Verses 11-15 - The strongest motives against
    sin, and to enforce holiness, are her stated. Being made free from the reign of sin, alive unto God, an having the prospect of eternal life, it becomes believers to be greatl concerned to advance thereto. But, as unholy lusts are not quite roote out in this life, it must be the care of the Christian to resist their motions, earnestly striving, that, through Divine grace, they may no prevail in this mortal state. Let the thought that this state will soo be at an end, encourage the true Christian, as to the motions of lusts which so often perplex and distress him. Let us present all our power to God, as weapons or tools ready for the warfare, and work of righteousness, in his service. There is strength in the covenant of grace for us. Sin shall not have dominion. God's promises to us ar more powerful and effectual for mortifying sin, than our promises to God. Sin may struggle in a real believer, and create him a great dea of trouble, but it shall not have dominion; it may vex him, but it shall not rule over him. Shall any take occasion from this encouragin doctrine to allow themselves in the practice of any sin? Far be suc abominable thoughts, so contrary to the perfections of God, and the design of his gospel, so opposed to being under grace. What can be stronger motive against sin than the love of Christ? Shall we sin against so much goodness, and such love?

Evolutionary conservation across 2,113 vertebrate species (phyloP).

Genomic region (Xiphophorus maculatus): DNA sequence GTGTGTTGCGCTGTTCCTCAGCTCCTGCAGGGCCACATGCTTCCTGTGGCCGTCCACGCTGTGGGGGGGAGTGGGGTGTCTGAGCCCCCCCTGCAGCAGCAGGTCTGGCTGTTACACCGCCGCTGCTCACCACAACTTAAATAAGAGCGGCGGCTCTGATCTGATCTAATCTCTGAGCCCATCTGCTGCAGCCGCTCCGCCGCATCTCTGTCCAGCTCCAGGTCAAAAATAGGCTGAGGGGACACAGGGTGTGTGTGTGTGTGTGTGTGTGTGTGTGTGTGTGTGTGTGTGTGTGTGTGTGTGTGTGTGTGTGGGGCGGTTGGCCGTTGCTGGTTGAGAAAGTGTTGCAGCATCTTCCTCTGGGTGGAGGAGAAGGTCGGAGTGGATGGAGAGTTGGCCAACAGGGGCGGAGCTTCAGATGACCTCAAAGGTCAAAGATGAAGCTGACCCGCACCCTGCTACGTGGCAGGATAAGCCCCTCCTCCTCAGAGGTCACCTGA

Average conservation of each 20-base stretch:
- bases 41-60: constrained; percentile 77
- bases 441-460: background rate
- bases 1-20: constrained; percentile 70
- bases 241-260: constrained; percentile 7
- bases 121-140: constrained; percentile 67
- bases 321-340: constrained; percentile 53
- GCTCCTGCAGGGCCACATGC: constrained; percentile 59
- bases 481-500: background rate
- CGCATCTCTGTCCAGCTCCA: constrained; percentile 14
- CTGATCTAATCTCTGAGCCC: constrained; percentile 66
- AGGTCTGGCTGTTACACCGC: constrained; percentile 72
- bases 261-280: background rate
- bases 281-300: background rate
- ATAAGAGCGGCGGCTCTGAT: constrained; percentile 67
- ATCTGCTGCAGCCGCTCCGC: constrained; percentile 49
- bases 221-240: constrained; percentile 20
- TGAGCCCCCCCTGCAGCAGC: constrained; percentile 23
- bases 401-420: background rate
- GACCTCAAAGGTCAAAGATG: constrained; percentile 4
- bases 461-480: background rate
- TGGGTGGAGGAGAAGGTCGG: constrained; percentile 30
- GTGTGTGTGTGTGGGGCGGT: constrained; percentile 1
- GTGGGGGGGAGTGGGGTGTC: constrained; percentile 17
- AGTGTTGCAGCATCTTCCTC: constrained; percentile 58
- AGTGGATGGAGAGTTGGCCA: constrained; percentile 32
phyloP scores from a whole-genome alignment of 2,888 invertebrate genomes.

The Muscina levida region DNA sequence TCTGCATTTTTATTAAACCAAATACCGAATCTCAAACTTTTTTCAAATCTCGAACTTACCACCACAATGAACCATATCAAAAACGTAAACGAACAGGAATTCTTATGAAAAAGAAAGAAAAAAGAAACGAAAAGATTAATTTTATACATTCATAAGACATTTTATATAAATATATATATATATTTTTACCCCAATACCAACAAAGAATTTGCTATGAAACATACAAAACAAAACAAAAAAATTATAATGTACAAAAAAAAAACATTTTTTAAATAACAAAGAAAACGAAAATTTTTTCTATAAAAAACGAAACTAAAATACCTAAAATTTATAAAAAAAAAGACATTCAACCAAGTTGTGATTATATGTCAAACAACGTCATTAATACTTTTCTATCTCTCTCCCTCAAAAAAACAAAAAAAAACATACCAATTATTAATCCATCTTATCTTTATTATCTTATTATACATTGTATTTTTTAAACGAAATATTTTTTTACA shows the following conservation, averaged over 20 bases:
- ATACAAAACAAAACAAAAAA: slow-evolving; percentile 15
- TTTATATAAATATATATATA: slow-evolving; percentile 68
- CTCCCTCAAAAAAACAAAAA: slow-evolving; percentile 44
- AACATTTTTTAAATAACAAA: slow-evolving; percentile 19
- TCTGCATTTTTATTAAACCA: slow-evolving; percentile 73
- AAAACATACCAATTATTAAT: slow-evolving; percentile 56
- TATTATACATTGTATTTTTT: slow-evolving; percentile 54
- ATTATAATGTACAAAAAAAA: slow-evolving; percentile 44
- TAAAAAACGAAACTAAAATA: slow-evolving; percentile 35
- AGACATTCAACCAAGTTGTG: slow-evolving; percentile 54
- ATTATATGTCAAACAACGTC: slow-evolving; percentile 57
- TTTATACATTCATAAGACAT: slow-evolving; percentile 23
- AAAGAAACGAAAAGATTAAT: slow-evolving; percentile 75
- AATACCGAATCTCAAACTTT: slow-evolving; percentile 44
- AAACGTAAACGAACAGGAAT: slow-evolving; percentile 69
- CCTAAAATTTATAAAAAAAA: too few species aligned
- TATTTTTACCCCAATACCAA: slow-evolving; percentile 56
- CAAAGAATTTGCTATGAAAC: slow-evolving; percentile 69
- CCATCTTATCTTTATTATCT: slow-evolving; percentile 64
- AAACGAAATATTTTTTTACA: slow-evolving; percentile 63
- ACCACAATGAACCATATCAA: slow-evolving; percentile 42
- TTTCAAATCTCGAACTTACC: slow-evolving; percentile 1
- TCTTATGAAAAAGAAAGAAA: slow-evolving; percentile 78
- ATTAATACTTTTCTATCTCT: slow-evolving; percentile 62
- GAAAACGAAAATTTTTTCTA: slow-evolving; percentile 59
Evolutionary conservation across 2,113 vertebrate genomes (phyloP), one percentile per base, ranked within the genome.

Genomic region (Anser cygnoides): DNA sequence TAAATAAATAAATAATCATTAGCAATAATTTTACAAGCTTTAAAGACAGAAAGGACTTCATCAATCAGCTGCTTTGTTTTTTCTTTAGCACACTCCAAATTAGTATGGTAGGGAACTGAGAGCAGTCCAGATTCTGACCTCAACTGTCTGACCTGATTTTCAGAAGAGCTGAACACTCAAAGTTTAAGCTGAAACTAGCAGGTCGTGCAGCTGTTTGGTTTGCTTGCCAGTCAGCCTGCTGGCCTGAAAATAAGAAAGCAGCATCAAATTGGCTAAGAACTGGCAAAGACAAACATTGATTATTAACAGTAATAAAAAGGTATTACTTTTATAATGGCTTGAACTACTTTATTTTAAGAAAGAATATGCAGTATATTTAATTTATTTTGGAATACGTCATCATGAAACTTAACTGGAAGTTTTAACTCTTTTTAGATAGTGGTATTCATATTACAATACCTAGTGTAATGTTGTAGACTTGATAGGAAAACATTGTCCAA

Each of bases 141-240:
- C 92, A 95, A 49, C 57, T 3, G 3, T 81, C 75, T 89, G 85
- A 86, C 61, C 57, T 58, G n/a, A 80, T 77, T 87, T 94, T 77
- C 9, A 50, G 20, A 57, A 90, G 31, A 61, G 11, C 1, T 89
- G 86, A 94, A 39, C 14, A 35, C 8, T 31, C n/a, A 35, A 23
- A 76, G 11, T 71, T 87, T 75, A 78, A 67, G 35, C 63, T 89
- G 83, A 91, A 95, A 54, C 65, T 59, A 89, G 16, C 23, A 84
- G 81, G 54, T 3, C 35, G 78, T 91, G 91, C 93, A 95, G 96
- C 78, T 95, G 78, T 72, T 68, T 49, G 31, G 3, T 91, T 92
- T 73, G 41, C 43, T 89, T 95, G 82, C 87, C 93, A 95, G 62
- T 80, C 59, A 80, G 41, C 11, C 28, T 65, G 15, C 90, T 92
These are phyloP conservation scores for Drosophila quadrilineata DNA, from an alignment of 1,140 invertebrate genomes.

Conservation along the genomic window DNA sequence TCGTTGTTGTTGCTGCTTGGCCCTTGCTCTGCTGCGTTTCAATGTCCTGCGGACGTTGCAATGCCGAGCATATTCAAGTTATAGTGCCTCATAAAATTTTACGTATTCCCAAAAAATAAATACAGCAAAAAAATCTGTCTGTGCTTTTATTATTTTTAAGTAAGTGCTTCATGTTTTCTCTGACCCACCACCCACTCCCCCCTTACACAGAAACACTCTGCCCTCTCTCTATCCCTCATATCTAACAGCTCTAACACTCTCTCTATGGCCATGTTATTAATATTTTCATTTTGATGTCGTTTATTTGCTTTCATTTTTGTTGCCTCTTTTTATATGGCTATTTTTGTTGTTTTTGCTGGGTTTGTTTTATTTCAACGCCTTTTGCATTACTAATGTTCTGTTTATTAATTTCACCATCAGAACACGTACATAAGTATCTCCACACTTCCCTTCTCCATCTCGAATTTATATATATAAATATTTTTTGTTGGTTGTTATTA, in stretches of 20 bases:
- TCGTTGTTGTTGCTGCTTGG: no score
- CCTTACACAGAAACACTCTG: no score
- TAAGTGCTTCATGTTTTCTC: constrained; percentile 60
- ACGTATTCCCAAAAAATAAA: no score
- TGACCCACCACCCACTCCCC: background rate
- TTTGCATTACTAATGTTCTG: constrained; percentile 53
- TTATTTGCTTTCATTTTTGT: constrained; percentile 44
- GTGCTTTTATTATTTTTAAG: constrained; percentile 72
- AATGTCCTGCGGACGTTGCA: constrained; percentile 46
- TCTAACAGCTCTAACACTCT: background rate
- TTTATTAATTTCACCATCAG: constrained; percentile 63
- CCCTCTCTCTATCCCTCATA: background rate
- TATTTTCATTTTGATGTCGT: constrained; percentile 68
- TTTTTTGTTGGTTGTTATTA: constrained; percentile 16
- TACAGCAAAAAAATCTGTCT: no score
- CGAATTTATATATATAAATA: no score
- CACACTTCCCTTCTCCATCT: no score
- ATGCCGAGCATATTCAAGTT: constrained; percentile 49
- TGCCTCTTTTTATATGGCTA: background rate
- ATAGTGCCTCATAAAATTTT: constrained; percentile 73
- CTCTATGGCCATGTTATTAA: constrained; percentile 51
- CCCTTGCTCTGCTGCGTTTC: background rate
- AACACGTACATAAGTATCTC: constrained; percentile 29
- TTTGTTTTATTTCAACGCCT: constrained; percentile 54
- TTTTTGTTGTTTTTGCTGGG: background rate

Greek Textus Receptus


    μη
    3361 PRT-N ουν 3767 CONJ βασιλευετω 936 5720 V-PAM-3S η 3588 T-NSF αμαρτια 266 N-NSF εν 1722 PREP τω 3588 T-DSN θνητω 2349 A-DSN υμων 5216 P-2GP σωματι 4983 N-DSN εις 1519 PREP το 3588 T-ASN υπακουειν 5219 5721 V-PAN αυτη 846 P-DSF εν 1722 PREP ταις 3588 T-DPF επιθυμιαις 1939 N-DPF αυτου 846 P-GSN

    Vincent's NT Word Studies

    12.
    Reign (basileuetw). The antithesis implied is not between reigning and existing, but between reigning and being deposed.

    Body. Literal, thus according with members, ver: 13.


    Robertson's NT Word Studies

    6:12 {Reign} (basileuet"). Present active imperative, "let not Sin continue to reign" as it did once (#5:12). {Mortal} (thntoi). Verbal adjective from qneskw, subject to death. The reign of Sin is over with you. Self-indulgence is inconsistent with trust in the vicarious atonement. {That ye should obey} (eis to hupakouein). With a view to obeying.